I also think books generally look better in height order (unless you’re grouping them some other way, such as by color), because otherwise books can look like a jumbled mess.

How do you organize your books?

accordioncrimesOver the weekend, I shopped at Books for America‘s amazing sale of used books. I’ll do a profile on Books for America (located in Washington DC) later, but it’s enough now to say that it’s a charity bookstore that has amazing prices.

And those amazing prices were half-off this past weekend. The hardcovers I bought were originally $4, marked down to $2. I bought six books for over $12 with tax! Incredible.

Two of the books weren’t first editions — I just wanted to have them. They were Angela’s Ashes by Frank McCourt (which I have read before, though a long time ago) and The Dive from Clausen’s Pier by Ann Packer, which I want to read eventually (though I might have to schedule that in 2011).

The others I bought because I suspected they might be first editions, and of course because I wanted to read them as well. I never buy books just for the potential value of them, because I’ll likely be wrong that the book’s a first edition and them I’m stuck with a book I don’t want. Those were Prodigal Summer by Barbara Kingsolver; Accordion Crimes by Annie Proulx; Leap of Faith by Queen Noor; and The Witches of Eastwick by John Updike.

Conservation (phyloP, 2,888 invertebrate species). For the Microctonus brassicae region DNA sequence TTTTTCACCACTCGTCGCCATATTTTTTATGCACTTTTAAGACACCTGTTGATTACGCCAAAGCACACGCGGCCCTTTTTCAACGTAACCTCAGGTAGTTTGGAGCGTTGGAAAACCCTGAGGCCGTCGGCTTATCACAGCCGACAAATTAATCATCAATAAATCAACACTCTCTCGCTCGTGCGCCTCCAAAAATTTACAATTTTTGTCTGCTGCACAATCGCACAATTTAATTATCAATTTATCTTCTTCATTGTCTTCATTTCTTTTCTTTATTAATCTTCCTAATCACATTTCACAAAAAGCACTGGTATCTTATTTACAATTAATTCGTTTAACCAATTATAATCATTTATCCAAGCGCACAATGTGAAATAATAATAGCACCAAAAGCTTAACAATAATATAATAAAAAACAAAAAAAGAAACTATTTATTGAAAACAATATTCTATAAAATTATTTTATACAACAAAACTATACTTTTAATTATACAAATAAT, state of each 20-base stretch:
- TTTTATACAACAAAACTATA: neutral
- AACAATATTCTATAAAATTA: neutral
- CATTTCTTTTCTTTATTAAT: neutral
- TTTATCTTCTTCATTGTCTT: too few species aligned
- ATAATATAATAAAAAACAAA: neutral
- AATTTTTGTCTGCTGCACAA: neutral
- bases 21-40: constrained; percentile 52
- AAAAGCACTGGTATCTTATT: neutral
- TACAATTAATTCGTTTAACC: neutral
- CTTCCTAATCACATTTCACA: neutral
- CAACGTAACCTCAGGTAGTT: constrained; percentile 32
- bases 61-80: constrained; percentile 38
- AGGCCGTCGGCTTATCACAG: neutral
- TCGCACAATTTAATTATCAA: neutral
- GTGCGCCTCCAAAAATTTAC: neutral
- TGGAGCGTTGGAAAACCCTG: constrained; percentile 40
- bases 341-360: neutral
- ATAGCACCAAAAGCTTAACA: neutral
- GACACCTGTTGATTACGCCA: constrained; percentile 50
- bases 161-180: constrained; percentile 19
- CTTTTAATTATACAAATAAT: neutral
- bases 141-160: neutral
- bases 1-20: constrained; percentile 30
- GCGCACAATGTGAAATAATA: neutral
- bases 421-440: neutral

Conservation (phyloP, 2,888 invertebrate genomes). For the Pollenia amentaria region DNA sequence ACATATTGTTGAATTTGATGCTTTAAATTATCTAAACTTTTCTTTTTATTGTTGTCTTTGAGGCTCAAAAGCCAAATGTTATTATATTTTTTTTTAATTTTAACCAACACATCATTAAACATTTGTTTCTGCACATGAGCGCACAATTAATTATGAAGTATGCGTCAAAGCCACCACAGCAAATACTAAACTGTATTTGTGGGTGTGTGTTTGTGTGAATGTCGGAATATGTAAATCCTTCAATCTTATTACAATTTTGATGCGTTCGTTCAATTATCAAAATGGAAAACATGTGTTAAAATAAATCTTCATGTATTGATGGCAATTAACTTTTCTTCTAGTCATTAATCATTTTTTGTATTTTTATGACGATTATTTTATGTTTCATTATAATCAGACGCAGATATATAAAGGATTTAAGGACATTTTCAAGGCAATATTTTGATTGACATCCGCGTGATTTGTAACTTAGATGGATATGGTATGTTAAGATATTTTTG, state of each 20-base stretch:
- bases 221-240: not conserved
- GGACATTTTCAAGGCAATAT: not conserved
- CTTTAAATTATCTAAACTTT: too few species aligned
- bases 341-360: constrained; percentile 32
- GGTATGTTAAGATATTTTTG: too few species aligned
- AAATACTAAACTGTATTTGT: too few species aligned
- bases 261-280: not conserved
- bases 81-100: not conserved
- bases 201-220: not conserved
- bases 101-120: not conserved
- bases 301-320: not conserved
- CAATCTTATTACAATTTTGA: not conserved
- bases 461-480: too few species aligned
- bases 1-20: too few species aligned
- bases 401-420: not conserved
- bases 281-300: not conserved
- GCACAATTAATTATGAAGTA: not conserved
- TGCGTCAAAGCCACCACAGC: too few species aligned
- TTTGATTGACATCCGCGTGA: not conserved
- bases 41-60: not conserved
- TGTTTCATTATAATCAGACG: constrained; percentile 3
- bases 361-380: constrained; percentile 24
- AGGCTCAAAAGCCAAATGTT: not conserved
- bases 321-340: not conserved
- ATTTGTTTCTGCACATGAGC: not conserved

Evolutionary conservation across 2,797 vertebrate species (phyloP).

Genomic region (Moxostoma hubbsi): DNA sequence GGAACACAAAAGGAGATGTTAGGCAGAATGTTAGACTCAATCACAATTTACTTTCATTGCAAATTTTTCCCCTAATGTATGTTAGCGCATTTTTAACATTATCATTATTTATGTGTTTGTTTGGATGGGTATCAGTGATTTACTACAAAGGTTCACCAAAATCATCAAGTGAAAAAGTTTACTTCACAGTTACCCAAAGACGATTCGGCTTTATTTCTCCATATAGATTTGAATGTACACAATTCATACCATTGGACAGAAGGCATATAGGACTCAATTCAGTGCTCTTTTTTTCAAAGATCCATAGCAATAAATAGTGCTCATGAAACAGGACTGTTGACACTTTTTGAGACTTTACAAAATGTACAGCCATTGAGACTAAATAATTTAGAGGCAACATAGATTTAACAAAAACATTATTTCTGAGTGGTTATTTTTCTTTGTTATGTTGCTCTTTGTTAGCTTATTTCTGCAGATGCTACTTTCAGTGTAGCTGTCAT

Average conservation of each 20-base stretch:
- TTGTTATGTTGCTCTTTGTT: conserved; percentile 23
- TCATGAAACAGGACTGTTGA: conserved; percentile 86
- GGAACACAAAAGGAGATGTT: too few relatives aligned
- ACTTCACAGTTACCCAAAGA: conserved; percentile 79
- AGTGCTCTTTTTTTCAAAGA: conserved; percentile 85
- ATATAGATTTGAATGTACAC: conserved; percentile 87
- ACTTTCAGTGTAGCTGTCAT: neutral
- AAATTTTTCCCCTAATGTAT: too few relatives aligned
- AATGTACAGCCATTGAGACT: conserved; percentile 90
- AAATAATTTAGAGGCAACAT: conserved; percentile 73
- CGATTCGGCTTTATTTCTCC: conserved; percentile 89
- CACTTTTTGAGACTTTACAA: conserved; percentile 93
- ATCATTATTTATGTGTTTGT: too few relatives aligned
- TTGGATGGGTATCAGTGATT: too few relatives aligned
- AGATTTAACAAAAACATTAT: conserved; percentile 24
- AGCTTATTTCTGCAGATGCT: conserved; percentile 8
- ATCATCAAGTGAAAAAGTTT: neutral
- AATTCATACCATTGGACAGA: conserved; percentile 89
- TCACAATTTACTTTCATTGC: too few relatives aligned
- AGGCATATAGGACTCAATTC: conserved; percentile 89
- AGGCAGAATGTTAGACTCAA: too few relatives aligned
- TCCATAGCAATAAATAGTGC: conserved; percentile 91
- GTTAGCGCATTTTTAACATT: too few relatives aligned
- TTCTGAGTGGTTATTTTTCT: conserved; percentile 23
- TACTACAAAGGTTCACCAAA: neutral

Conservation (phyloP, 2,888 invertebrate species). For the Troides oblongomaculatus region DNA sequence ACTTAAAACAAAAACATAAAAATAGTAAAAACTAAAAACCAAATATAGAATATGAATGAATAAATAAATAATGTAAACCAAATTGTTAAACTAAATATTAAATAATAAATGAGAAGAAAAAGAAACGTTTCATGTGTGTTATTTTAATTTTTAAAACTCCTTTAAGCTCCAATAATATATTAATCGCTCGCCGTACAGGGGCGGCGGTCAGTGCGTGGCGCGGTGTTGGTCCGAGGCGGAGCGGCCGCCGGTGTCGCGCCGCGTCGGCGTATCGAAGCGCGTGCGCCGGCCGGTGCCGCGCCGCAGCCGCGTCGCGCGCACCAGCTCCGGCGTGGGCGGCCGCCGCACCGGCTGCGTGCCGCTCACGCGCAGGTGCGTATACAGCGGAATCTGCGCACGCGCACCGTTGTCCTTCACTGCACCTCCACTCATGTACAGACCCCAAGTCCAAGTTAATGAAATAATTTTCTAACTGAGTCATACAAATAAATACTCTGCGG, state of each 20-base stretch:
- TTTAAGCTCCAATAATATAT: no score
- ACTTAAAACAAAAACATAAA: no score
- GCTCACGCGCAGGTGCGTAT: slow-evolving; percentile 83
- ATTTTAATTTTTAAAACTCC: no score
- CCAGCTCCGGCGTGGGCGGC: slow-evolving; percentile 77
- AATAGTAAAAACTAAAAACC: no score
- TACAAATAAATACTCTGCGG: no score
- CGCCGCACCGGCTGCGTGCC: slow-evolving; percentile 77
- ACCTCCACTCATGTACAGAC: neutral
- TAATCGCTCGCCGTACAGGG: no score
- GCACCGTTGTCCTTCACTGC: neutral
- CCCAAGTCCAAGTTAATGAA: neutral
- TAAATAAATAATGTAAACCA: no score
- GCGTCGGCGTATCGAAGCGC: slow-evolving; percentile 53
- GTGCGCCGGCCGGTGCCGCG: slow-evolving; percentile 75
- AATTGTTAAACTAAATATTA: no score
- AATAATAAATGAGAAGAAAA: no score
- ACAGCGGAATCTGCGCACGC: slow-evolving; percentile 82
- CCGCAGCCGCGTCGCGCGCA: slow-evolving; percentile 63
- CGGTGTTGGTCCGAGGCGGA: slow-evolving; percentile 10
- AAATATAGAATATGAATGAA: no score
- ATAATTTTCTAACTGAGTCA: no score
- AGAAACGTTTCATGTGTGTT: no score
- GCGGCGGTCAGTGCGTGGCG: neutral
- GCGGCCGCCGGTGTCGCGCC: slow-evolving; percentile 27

And of course, I came home and did my requisite Alibris analysis (checking to see what the market prices are for first editions). Alas, Accordion Crimes apparently had a limited edition run of 2500 signed copies, and my copy is not one of those. Who knew?! My copy does have a number line with a “1.” Judging from copies for sale on Alibris, I’d guess my copy is about $15. Pristine copies of the signed limited edition are listed for $200.